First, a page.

As always, remember that security and trust are never absolutes.  You decide what you trust and what are acceptable risks and tradeoffs.  Lineage attempts to minimize the amount you need to trust by using the most open source code possible.  But in order to do this, it needs to have verified boot disabled.

 

EDIT: Regarding the vendor hardware bits, there are some 1000 files that are needed for full hardware support on msm8998.  Qualcomm has different levels of OEM licenses that afford different levels of access to the sources for these files.  IdeaLTE appears to have a rather low level (read: cheap) license.  The BSP that they published has roughly half of the files closed source and prebuilt straight from Qualcomm.  They have access to the source and do build roughly the other half.

 

Edited by tdm
  • Like 2
  • Thanks 4

Share this post


Link to post
Share on other sites
6 minutes ago, tdm said:

That is not possible.  If it were, anyone could do the same and it would defeat the purpose of verification.  Only the OEM has the signing key and only the OEM can create signed images to pass verified boot.

Maybe it's limited to certain devices, but the Android docs mention this as a possibility (CopperheadOS / GrapheneOS uses it). If you provide a key when the bootloader is unlocked, then it should be possible to install signed updates after relocking.

Share this post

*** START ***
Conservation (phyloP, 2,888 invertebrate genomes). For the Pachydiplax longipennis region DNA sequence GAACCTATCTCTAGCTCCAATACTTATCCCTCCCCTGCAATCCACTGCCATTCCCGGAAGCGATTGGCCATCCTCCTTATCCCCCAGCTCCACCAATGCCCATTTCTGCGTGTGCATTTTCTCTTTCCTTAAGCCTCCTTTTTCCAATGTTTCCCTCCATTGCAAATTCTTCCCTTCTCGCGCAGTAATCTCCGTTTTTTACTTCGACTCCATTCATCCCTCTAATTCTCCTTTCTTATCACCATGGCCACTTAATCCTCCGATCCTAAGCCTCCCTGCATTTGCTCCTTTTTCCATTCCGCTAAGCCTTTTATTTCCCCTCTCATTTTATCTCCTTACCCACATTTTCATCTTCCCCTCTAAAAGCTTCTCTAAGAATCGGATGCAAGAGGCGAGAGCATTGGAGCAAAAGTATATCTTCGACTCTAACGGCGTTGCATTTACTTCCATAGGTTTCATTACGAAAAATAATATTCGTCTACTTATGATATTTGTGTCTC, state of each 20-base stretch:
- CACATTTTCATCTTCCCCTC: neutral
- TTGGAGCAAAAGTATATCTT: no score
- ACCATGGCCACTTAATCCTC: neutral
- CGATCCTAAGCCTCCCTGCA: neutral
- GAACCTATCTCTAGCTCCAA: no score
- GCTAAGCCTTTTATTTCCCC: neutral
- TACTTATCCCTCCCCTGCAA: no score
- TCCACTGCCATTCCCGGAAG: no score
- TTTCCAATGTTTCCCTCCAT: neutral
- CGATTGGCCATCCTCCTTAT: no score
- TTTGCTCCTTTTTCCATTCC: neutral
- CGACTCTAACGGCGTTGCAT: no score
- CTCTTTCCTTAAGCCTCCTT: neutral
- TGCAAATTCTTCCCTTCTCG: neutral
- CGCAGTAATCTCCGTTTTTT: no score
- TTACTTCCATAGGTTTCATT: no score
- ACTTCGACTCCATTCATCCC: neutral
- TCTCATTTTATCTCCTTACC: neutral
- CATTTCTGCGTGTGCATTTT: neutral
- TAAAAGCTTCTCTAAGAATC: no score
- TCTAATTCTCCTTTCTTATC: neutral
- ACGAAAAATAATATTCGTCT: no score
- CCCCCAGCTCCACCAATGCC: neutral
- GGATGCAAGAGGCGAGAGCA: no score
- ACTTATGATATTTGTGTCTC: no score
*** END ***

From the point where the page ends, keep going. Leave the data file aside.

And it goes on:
Link to post
Share on other sites
Just now, okayphoneme said:

Maybe it's limited to certain devices, but the Android docs mention this as a possibility (CopperheadOS / GrapheneOS uses it). If you provide a key when the bootloader is unlocked, then it should be possible to install signed updates after relocking.

This is news to me.  I'm not terribly familiar with qcom devices on this level, but in the past when I was working at Cyanogen, I had a co-worker sign a new device with a freshly generated key.  He told me that it was a one-time operation that could not be reversed or changed.  I'd be interested in hearing more about this.  But even if it is possible, I have strong doubts that any mainstream device would be setup to do this.

 

  • Thanks 1

Share this post


Link to post
Share on other sites
15 minutes ago, tdm said:

This is news to me.  I'm not terribly familiar with qcom devices on this level, but in the past when I was working at Cyanogen, I had a co-worker sign a new device with a freshly generated key.  He told me that it was a one-time operation that could not be reversed or changed.  I'd be interested in hearing more about this.  But even if it is possible, I have strong doubts that any mainstream device would be setup to do this.

 

There's a bit more info here:

https://source.android.com/security/verifiedboot/device-state

So your co-worker was right (the original key is permanently baked into the hardware), but you can also in theory supply another key to use. It guess this feature isn't widely implemented though (or at least, nobody cares / hasn't tried it) - supposedly OnePlus 5/5T and a Xiaomi phone in addition to Google's own devices.

Edited by okayphoneme
  • Like 1
  • Thanks 2

Share this post


Link to post